By Margie Sugarman
Margie Sugarman is a leading board-certified psychotherapist and sports consultant based in New York. Margie’s desire is to enhance performance through the connection between the mind and body, and her current client list includes Olympic, professional and amateur athletes across the country. Her experience employing various therapeutic modalities has helped equestrians win classics, junior medals and grand prix. Do you have a question you want Margie to answer? Send questions to email@example.com.
I recently returned from a college semester abroad and my horse and I aren’t clicking the way we used to. I think he’s trying to tell me that he’s mad at me for being gone for such a long time. During a pleasure ride, he even tried to throw me, which is something he’s never done in the eight years I’ve had him. When he’s in his stall, he holds his head low with flaccid ears. He also stands in the corner with his back to the door. How can I mend our broken relationship, along with his feelings of hurt and abandonment?
Horses are highly social animals that require contact with humans or other horses for normal daily maintenance and well-being. The main goal in managing behavior problems in horses is to identify the deviation from normal equine behavior, and then correct it.
Unique to the equine species is their body language. Being social, horses communicate their intentions and emotions through both vocalization and body language. To effectively handle a horse, one needs to be able to read its body language.
Horses are easily dominated. Being a herd animal, dominance hierarchy is always established. Your horse has to respect you as the dominant one. Hopefully then, a bond forms between human and horse through shared experiences and time spent together.
Horses really are quite good at letting us know what they’re feeling. The only problem is most of us don’t speak “horse.” Consequently, we have to observe equine body language in order to translate their behaviors into human emotions.
Think about when you’re upset or depressed over something. When you’re sad, do you want to go out for a run with a friend? When you’re feeling ignored, do you sometimes hold a grudge? Horses often respond just as we do to situations.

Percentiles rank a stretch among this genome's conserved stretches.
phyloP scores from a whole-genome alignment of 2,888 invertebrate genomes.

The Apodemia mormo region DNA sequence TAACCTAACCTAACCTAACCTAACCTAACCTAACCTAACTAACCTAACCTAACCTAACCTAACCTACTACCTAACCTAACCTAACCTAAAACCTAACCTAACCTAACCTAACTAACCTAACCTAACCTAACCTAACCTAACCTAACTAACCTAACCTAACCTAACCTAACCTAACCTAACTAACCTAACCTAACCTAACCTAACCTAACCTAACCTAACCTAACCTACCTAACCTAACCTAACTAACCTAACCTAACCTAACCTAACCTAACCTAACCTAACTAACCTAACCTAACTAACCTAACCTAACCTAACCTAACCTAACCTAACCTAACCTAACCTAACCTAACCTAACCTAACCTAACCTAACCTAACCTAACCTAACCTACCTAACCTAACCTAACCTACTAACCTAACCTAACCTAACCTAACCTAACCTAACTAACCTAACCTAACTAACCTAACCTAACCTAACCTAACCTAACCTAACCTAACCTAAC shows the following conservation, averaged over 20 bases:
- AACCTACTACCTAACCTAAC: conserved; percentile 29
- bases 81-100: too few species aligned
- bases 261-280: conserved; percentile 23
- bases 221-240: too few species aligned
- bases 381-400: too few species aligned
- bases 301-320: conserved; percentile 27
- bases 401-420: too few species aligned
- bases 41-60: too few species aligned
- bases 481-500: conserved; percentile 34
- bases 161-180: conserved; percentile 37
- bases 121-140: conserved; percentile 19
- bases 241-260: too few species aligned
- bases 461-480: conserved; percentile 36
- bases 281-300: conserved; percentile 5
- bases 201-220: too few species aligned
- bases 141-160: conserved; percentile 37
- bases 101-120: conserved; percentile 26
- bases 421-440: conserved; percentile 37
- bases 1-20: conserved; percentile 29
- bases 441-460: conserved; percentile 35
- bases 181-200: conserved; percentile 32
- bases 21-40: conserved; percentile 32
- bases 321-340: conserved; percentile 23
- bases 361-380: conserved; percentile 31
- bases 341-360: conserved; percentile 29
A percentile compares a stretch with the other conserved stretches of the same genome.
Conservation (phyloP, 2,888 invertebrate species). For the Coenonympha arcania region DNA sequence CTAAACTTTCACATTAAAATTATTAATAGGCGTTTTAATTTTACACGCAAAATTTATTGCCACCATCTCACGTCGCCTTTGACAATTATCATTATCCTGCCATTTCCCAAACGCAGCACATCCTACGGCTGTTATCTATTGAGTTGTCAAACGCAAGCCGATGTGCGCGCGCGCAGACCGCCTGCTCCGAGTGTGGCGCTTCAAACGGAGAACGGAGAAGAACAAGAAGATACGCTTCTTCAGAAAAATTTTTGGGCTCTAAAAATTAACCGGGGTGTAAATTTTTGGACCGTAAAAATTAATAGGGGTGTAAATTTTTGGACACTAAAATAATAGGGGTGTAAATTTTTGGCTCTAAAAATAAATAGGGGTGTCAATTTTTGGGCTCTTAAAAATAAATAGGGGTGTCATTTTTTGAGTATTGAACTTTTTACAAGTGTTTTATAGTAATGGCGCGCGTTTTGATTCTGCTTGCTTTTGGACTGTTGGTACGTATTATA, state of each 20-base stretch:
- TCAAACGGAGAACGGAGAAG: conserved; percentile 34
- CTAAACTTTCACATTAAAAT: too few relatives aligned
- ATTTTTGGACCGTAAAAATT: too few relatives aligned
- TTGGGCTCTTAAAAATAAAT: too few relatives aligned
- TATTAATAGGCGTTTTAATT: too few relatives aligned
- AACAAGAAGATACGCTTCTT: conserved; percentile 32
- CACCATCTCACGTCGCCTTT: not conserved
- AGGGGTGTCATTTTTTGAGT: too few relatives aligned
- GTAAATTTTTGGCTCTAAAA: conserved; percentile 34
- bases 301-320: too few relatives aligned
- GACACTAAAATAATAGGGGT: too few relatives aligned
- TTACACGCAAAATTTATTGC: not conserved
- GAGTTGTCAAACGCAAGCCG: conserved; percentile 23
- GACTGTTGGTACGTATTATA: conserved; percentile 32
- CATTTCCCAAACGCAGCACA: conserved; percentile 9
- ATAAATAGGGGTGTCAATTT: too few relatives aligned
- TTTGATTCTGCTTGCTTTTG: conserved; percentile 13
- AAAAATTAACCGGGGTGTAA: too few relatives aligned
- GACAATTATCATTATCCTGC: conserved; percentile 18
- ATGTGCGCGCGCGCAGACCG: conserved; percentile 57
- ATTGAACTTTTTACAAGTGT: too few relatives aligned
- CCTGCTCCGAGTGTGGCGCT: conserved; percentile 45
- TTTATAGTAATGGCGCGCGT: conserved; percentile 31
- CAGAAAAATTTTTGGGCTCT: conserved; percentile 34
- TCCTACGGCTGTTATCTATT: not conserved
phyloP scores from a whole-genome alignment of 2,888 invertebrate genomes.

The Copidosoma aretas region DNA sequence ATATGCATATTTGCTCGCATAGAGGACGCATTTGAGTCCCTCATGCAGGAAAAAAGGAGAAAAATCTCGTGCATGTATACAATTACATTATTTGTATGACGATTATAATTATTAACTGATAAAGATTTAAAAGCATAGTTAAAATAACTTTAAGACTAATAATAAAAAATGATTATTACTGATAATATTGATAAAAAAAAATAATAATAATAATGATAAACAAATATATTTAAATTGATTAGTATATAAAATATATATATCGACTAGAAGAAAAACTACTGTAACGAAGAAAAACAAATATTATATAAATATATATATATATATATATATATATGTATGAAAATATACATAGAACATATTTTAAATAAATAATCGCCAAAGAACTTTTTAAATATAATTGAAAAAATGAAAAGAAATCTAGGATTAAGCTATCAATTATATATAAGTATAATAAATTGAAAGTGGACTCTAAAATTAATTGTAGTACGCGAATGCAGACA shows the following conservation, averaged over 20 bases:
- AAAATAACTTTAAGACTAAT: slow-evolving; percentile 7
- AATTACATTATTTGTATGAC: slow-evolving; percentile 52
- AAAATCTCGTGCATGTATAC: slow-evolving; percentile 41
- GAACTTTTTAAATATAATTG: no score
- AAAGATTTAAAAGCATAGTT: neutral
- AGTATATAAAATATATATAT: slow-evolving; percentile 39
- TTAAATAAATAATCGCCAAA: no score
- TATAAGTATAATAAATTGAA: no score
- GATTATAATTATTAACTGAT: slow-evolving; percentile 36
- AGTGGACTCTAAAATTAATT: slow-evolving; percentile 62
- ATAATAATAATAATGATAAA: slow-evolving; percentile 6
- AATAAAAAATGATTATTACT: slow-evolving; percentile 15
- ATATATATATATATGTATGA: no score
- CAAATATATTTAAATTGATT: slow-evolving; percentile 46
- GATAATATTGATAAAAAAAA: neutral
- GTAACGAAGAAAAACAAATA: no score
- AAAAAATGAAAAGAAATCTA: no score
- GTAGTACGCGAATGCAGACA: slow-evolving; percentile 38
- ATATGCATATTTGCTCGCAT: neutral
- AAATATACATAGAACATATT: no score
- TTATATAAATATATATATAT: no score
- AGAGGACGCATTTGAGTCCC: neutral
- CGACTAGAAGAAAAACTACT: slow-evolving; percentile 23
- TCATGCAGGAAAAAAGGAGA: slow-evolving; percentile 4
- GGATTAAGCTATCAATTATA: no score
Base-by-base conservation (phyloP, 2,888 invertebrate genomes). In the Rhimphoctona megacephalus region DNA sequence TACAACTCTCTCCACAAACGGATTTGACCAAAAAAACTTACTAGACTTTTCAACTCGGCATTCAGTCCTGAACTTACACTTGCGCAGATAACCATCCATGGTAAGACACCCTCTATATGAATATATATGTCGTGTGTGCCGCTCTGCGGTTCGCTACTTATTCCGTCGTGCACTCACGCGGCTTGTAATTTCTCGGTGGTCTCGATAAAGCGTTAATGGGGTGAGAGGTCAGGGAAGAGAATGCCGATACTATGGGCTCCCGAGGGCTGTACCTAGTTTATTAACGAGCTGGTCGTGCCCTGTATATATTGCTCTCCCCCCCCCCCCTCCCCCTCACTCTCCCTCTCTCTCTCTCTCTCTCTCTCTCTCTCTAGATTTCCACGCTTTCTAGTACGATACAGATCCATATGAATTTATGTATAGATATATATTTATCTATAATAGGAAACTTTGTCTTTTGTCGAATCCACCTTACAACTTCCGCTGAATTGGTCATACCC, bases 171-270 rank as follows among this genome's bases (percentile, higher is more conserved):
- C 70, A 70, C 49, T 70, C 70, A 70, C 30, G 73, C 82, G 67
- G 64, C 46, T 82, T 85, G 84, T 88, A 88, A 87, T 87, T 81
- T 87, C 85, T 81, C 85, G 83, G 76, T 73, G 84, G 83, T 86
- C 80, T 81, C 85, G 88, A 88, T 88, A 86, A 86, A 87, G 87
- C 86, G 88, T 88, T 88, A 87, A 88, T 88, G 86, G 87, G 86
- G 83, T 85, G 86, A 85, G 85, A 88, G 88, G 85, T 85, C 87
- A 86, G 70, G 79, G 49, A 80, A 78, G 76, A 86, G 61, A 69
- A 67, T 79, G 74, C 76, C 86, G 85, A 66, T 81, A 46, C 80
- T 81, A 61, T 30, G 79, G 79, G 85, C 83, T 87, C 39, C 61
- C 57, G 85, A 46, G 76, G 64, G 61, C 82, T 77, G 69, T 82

Look at your horse’s tail.
High? The horse is alert and excited.
Low? The horse is exhausted, in pain, depressed or submissive.
Swishing? The horse is irritated.
Held high? The horse is alarmed or being playful.
Look at your horse’s ears.
Pricked? The horse is alert.
Airplane ears? The horse is tired or depressed.
Angled backward? The horse is attentive to the rider or listening to commands.
These are only a few examples of a horse’s body language. So let’s assume that because of your absence, your horse is depressed and a bit upset.
I’m sure you had, before your semester abroad, some rituals with your horse. Perhaps you liked to stand in his stall and rub his ears. Perhaps there was a place on his neck that you always scratched and he responded with a lowered head and eyes at half-mast. Perhaps the two of you enjoyed walking in the field together and your horse would stop to graze as you enjoyed sharing time.
These are all bonding behaviors and they become “rooted” in each of your personalities. Let’s again think of your relationships with people. Perhaps you and your best friend have some rituals to your friendship: texting everyday before school starts, watching certain shows together every week and going to get ice cream over the weekend.
If these expected behaviors suddenly were to stop, with no explanation – just stop, how would you feel? Moreover, if your friend just disappeared and didn’t return for months, how would you respond? Would you be upset and depressed? Very likely.
What would it take to reestablish the relationship? Time and energy, proof of caring and reinforcing the qualities that established the positive connection.
As long as your horse is physically healthy and nothing else is causing the change in his personality, you can find your “old” boy again.
Return to your old routine with him.
Spend a little more time on each special behavior the two of you shared.
Try to spend relaxed riding time with him and not ask for any advanced work until you start to see his personality returning. You have to regain his trust. He has to feel that you won’t disappear again.
Remember, a horse will forgive more quickly than he will forget.
With time and some extra effort on your part (and maybe a couple of big juicy carrots!), your boy will forgive you for leaving and your relationship will return to normal. In fact, it might even be stronger.